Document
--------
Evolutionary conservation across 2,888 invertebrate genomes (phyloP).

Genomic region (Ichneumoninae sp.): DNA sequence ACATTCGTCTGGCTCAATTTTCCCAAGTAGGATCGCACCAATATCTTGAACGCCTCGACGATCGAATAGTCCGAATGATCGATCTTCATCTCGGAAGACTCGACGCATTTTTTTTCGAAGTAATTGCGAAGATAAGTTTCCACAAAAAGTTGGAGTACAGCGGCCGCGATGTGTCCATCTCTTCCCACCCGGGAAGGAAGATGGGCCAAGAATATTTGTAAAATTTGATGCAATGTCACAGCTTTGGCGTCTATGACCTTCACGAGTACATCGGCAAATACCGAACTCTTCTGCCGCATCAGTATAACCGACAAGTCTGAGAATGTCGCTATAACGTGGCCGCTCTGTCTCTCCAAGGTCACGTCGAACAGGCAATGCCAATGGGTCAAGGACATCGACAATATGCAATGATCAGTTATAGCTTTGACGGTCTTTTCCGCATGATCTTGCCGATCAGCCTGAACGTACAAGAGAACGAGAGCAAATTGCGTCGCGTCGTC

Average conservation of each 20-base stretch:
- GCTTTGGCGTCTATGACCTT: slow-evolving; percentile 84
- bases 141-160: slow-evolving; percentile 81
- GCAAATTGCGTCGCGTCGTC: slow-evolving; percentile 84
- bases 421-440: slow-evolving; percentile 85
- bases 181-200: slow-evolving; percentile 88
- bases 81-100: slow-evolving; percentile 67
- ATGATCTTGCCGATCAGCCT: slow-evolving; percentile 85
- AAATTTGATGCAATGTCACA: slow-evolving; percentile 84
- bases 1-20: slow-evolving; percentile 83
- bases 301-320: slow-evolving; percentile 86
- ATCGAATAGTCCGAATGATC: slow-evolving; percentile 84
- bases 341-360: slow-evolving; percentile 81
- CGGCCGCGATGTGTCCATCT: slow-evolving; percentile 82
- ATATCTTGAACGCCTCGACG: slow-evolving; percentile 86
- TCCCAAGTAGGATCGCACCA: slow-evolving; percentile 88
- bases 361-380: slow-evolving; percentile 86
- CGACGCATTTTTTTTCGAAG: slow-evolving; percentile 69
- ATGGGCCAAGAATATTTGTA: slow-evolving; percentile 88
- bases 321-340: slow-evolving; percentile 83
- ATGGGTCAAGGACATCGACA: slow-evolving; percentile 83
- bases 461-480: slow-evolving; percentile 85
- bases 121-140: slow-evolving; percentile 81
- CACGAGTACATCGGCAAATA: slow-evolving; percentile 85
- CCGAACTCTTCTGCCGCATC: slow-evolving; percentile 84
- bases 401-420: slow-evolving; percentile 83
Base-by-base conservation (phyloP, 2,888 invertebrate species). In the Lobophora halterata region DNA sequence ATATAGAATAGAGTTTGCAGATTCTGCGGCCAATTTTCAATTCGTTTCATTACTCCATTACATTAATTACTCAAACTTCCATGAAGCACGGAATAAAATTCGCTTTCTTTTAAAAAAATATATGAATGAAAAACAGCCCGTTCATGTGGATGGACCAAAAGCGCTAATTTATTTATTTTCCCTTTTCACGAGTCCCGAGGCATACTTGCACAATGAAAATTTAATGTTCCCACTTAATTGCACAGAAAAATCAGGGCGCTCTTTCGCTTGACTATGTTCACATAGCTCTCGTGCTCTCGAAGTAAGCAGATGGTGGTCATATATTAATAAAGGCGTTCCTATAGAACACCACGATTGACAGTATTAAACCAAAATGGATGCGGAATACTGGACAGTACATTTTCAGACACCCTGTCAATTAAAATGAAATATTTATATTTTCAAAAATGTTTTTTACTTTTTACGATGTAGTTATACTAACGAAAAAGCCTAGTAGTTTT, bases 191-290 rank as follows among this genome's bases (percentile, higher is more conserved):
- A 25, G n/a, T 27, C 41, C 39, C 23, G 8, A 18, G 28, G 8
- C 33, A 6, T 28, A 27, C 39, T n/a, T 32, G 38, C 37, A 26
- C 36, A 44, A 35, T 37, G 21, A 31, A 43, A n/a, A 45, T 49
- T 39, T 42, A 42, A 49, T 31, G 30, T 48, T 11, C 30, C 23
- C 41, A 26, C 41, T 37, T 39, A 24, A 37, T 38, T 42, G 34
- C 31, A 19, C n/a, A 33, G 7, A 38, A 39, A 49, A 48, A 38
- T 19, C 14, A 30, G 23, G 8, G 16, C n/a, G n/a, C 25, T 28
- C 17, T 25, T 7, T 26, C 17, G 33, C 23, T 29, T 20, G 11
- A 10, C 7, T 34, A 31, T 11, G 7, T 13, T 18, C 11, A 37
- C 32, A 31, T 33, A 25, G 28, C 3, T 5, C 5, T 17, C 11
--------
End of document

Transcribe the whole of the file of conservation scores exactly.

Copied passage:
Evolutionary conservation across 2,888 invertebrate genomes (phyloP).

Genomic region (Ichneumoninae sp.): DNA sequence ACATTCGTCTGGCTCAATTTTCCCAAGTAGGATCGCACCAATATCTTGAACGCCTCGACGATCGAATAGTCCGAATGATCGATCTTCATCTCGGAAGACTCGACGCATTTTTTTTCGAAGTAATTGCGAAGATAAGTTTCCACAAAAAGTTGGAGTACAGCGGCCGCGATGTGTCCATCTCTTCCCACCCGGGAAGGAAGATGGGCCAAGAATATTTGTAAAATTTGATGCAATGTCACAGCTTTGGCGTCTATGACCTTCACGAGTACATCGGCAAATACCGAACTCTTCTGCCGCATCAGTATAACCGACAAGTCTGAGAATGTCGCTATAACGTGGCCGCTCTGTCTCTCCAAGGTCACGTCGAACAGGCAATGCCAATGGGTCAAGGACATCGACAATATGCAATGATCAGTTATAGCTTTGACGGTCTTTTCCGCATGATCTTGCCGATCAGCCTGAACGTACAAGAGAACGAGAGCAAATTGCGTCGCGTCGTC

Average conservation of each 20-base stretch:
- GCTTTGGCGTCTATGACCTT: slow-evolving; percentile 84
- bases 141-160: slow-evolving; percentile 81
- GCAAATTGCGTCGCGTCGTC: slow-evolving; percentile 84
- bases 421-440: slow-evolving; percentile 85
- bases 181-200: slow-evolving; percentile 88
- bases 81-100: slow-evolving; percentile 67
- ATGATCTTGCCGATCAGCCT: slow-evolving; percentile 85
- AAATTTGATGCAATGTCACA: slow-evolving; percentile 84
- bases 1-20: slow-evolving; percentile 83
- bases 301-320: slow-evolving; percentile 86
- ATCGAATAGTCCGAATGATC: slow-evolving; percentile 84
- bases 341-360: slow-evolving; percentile 81
- CGGCCGCGATGTGTCCATCT: slow-evolving; percentile 82
- ATATCTTGAACGCCTCGACG: slow-evolving; percentile 86
- TCCCAAGTAGGATCGCACCA: slow-evolving; percentile 88
- bases 361-380: slow-evolving; percentile 86
- CGACGCATTTTTTTTCGAAG: slow-evolving; percentile 69
- ATGGGCCAAGAATATTTGTA: slow-evolving; percentile 88
- bases 321-340: slow-evolving; percentile 83
- ATGGGTCAAGGACATCGACA: slow-evolving; percentile 83
- bases 461-480: slow-evolving; percentile 85
- bases 121-140: slow-evolving; percentile 81
- CACGAGTACATCGGCAAATA: slow-evolving; percentile 85
- CCGAACTCTTCTGCCGCATC: slow-evolving; percentile 84
- bases 401-420: slow-evolving; percentile 83
Base-by-base conservation (phyloP, 2,888 invertebrate species). In the Lobophora halterata region DNA sequence ATATAGAATAGAGTTTGCAGATTCTGCGGCCAATTTTCAATTCGTTTCATTACTCCATTACATTAATTACTCAAACTTCCATGAAGCACGGAATAAAATTCGCTTTCTTTTAAAAAAATATATGAATGAAAAACAGCCCGTTCATGTGGATGGACCAAAAGCGCTAATTTATTTATTTTCCCTTTTCACGAGTCCCGAGGCATACTTGCACAATGAAAATTTAATGTTCCCACTTAATTGCACAGAAAAATCAGGGCGCTCTTTCGCTTGACTATGTTCACATAGCTCTCGTGCTCTCGAAGTAAGCAGATGGTGGTCATATATTAATAAAGGCGTTCCTATAGAACACCACGATTGACAGTATTAAACCAAAATGGATGCGGAATACTGGACAGTACATTTTCAGACACCCTGTCAATTAAAATGAAATATTTATATTTTCAAAAATGTTTTTTACTTTTTACGATGTAGTTATACTAACGAAAAAGCCTAGTAGTTTT, bases 191-290 rank as follows among this genome's bases (percentile, higher is more conserved):
- A 25, G n/a, T 27, C 41, C 39, C 23, G 8, A 18, G 28, G 8
- C 33, A 6, T 28, A 27, C 39, T n/a, T 32, G 38, C 37, A 26
- C 36, A 44, A 35, T 37, G 21, A 31, A 43, A n/a, A 45, T 49
- T 39, T 42, A 42, A 49, T 31, G 30, T 48, T 11, C 30, C 23
- C 41, A 26, C 41, T 37, T 39, A 24, A 37, T 38, T 42, G 34
- C 31, A 19, C n/a, A 33, G 7, A 38, A 39, A 49, A 48, A 38
- T 19, C 14, A 30, G 23, G 8, G 16, C n/a, G n/a, C 25, T 28
- C 17, T 25, T 7, T 26, C 17, G 33, C 23, T 29, T 20, G 11
- A 10, C 7, T 34, A 31, T 11, G 7, T 13, T 18, C 11, A 37
- C 32, A 31, T 33, A 25, G 28, C 3, T 5, C 5, T 17, C 11